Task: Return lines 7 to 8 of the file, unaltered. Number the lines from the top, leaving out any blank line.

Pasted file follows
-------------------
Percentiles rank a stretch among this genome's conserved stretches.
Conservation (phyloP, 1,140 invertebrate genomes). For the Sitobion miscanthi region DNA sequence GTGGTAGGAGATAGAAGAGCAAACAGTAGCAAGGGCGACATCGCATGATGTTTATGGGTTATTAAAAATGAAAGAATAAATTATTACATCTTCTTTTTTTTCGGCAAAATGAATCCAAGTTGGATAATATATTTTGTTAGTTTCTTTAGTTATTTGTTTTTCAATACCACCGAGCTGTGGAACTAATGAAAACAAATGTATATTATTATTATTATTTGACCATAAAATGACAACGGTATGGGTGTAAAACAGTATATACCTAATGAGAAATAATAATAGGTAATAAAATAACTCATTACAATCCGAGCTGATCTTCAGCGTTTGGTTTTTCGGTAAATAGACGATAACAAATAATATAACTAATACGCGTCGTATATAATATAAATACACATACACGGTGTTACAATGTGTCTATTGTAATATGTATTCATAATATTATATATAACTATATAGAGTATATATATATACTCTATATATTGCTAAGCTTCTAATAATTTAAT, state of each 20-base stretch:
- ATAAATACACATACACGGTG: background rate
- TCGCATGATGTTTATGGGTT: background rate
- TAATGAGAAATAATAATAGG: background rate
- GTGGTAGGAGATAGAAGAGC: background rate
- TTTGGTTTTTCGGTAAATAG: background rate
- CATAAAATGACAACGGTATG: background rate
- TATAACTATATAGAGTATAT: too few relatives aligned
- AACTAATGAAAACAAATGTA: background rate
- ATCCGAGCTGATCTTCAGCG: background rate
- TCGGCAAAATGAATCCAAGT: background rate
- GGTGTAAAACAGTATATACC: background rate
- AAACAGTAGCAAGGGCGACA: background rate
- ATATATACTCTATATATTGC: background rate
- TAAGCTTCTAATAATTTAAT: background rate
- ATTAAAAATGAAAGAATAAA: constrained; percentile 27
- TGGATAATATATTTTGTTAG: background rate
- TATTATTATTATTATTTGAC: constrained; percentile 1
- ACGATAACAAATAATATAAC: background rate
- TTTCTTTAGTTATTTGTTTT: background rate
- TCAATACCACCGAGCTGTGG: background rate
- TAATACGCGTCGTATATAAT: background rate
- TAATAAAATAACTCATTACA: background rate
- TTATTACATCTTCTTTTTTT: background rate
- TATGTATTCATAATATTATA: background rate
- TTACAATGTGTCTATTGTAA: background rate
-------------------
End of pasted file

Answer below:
- TTTGGTTTTTCGGTAAATAG: background rate
- CATAAAATGACAACGGTATG: background rate